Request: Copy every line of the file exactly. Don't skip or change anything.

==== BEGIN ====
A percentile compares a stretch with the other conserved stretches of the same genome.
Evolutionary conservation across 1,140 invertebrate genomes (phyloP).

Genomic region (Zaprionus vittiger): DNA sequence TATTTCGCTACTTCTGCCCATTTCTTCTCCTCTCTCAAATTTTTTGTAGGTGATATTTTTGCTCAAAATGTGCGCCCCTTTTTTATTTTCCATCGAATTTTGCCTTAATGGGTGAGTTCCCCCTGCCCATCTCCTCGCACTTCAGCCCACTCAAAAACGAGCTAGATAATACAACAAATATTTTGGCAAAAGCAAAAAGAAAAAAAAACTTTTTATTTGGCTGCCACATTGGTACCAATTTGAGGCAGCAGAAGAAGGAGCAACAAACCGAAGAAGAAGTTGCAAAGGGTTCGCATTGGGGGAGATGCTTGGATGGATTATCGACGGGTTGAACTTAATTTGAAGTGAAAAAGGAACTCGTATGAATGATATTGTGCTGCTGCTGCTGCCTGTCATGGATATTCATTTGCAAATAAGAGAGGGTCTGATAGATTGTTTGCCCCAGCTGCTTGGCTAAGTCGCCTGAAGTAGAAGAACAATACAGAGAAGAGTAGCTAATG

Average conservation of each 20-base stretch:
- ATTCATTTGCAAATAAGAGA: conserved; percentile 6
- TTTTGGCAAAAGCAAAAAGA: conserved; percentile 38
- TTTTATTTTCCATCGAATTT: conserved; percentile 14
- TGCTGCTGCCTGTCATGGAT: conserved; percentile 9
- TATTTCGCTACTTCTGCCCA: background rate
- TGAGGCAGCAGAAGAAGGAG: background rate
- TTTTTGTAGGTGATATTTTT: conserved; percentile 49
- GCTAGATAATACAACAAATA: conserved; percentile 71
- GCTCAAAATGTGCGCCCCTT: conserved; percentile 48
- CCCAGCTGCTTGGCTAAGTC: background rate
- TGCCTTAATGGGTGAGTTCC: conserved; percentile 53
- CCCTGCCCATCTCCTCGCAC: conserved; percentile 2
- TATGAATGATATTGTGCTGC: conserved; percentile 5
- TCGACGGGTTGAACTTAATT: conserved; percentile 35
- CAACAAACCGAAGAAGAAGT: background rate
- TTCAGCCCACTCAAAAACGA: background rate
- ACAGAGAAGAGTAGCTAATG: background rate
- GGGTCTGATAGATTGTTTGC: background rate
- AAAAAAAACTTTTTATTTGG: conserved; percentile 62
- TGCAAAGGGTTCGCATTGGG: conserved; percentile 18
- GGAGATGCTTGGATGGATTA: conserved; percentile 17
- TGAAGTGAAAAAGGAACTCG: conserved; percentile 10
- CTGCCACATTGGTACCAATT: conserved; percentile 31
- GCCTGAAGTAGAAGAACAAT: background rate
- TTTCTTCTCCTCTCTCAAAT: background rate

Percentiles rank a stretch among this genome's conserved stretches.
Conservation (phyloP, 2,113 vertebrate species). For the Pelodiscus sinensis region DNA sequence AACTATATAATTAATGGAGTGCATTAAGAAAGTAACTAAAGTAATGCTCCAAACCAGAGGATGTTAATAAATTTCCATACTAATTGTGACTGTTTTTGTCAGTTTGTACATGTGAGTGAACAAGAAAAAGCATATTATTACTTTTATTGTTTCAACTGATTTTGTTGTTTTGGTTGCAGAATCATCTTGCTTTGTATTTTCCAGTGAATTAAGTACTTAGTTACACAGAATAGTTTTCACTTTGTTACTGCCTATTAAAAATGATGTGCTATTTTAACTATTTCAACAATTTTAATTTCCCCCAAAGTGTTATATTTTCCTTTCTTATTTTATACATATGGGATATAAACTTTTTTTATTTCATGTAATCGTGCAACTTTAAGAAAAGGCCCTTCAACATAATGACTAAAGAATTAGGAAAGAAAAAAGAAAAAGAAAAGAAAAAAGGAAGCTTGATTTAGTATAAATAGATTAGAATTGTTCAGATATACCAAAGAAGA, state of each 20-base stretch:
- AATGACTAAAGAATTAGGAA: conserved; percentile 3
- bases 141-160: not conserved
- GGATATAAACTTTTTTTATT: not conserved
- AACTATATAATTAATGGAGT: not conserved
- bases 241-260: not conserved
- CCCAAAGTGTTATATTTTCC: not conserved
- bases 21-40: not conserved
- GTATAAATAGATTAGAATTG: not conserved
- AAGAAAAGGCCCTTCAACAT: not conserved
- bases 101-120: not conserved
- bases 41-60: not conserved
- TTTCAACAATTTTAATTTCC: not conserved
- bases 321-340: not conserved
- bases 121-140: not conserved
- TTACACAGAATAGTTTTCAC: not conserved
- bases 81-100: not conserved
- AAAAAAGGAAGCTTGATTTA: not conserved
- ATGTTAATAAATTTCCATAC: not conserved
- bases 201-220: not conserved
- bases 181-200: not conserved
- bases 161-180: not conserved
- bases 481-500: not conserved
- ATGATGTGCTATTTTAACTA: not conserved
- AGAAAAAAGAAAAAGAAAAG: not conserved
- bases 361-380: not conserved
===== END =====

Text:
A percentile compares a stretch with the other conserved stretches of the same genome.
Evolutionary conservation across 1,140 invertebrate genomes (phyloP).

Genomic region (Zaprionus vittiger): DNA sequence TATTTCGCTACTTCTGCCCATTTCTTCTCCTCTCTCAAATTTTTTGTAGGTGATATTTTTGCTCAAAATGTGCGCCCCTTTTTTATTTTCCATCGAATTTTGCCTTAATGGGTGAGTTCCCCCTGCCCATCTCCTCGCACTTCAGCCCACTCAAAAACGAGCTAGATAATACAACAAATATTTTGGCAAAAGCAAAAAGAAAAAAAAACTTTTTATTTGGCTGCCACATTGGTACCAATTTGAGGCAGCAGAAGAAGGAGCAACAAACCGAAGAAGAAGTTGCAAAGGGTTCGCATTGGGGGAGATGCTTGGATGGATTATCGACGGGTTGAACTTAATTTGAAGTGAAAAAGGAACTCGTATGAATGATATTGTGCTGCTGCTGCTGCCTGTCATGGATATTCATTTGCAAATAAGAGAGGGTCTGATAGATTGTTTGCCCCAGCTGCTTGGCTAAGTCGCCTGAAGTAGAAGAACAATACAGAGAAGAGTAGCTAATG

Average conservation of each 20-base stretch:
- ATTCATTTGCAAATAAGAGA: conserved; percentile 6
- TTTTGGCAAAAGCAAAAAGA: conserved; percentile 38
- TTTTATTTTCCATCGAATTT: conserved; percentile 14
- TGCTGCTGCCTGTCATGGAT: conserved; percentile 9
- TATTTCGCTACTTCTGCCCA: background rate
- TGAGGCAGCAGAAGAAGGAG: background rate
- TTTTTGTAGGTGATATTTTT: conserved; percentile 49
- GCTAGATAATACAACAAATA: conserved; percentile 71
- GCTCAAAATGTGCGCCCCTT: conserved; percentile 48
- CCCAGCTGCTTGGCTAAGTC: background rate
- TGCCTTAATGGGTGAGTTCC: conserved; percentile 53
- CCCTGCCCATCTCCTCGCAC: conserved; percentile 2
- TATGAATGATATTGTGCTGC: conserved; percentile 5
- TCGACGGGTTGAACTTAATT: conserved; percentile 35
- CAACAAACCGAAGAAGAAGT: background rate
- TTCAGCCCACTCAAAAACGA: background rate
- ACAGAGAAGAGTAGCTAATG: background rate
- GGGTCTGATAGATTGTTTGC: background rate
- AAAAAAAACTTTTTATTTGG: conserved; percentile 62
- TGCAAAGGGTTCGCATTGGG: conserved; percentile 18
- GGAGATGCTTGGATGGATTA: conserved; percentile 17
- TGAAGTGAAAAAGGAACTCG: conserved; percentile 10
- CTGCCACATTGGTACCAATT: conserved; percentile 31
- GCCTGAAGTAGAAGAACAAT: background rate
- TTTCTTCTCCTCTCTCAAAT: background rate

Percentiles rank a stretch among this genome's conserved stretches.
Conservation (phyloP, 2,113 vertebrate species). For the Pelodiscus sinensis region DNA sequence AACTATATAATTAATGGAGTGCATTAAGAAAGTAACTAAAGTAATGCTCCAAACCAGAGGATGTTAATAAATTTCCATACTAATTGTGACTGTTTTTGTCAGTTTGTACATGTGAGTGAACAAGAAAAAGCATATTATTACTTTTATTGTTTCAACTGATTTTGTTGTTTTGGTTGCAGAATCATCTTGCTTTGTATTTTCCAGTGAATTAAGTACTTAGTTACACAGAATAGTTTTCACTTTGTTACTGCCTATTAAAAATGATGTGCTATTTTAACTATTTCAACAATTTTAATTTCCCCCAAAGTGTTATATTTTCCTTTCTTATTTTATACATATGGGATATAAACTTTTTTTATTTCATGTAATCGTGCAACTTTAAGAAAAGGCCCTTCAACATAATGACTAAAGAATTAGGAAAGAAAAAAGAAAAAGAAAAGAAAAAAGGAAGCTTGATTTAGTATAAATAGATTAGAATTGTTCAGATATACCAAAGAAGA, state of each 20-base stretch:
- AATGACTAAAGAATTAGGAA: conserved; percentile 3
- bases 141-160: not conserved
- GGATATAAACTTTTTTTATT: not conserved
- AACTATATAATTAATGGAGT: not conserved
- bases 241-260: not conserved
- CCCAAAGTGTTATATTTTCC: not conserved
- bases 21-40: not conserved
- GTATAAATAGATTAGAATTG: not conserved
- AAGAAAAGGCCCTTCAACAT: not conserved
- bases 101-120: not conserved
- bases 41-60: not conserved
- TTTCAACAATTTTAATTTCC: not conserved
- bases 321-340: not conserved
- bases 121-140: not conserved
- TTACACAGAATAGTTTTCAC: not conserved
- bases 81-100: not conserved
- AAAAAAGGAAGCTTGATTTA: not conserved
- ATGTTAATAAATTTCCATAC: not conserved
- bases 201-220: not conserved
- bases 181-200: not conserved
- bases 161-180: not conserved
- bases 481-500: not conserved
- ATGATGTGCTATTTTAACTA: not conserved
- AGAAAAAAGAAAAAGAAAAG: not conserved
- bases 361-380: not conserved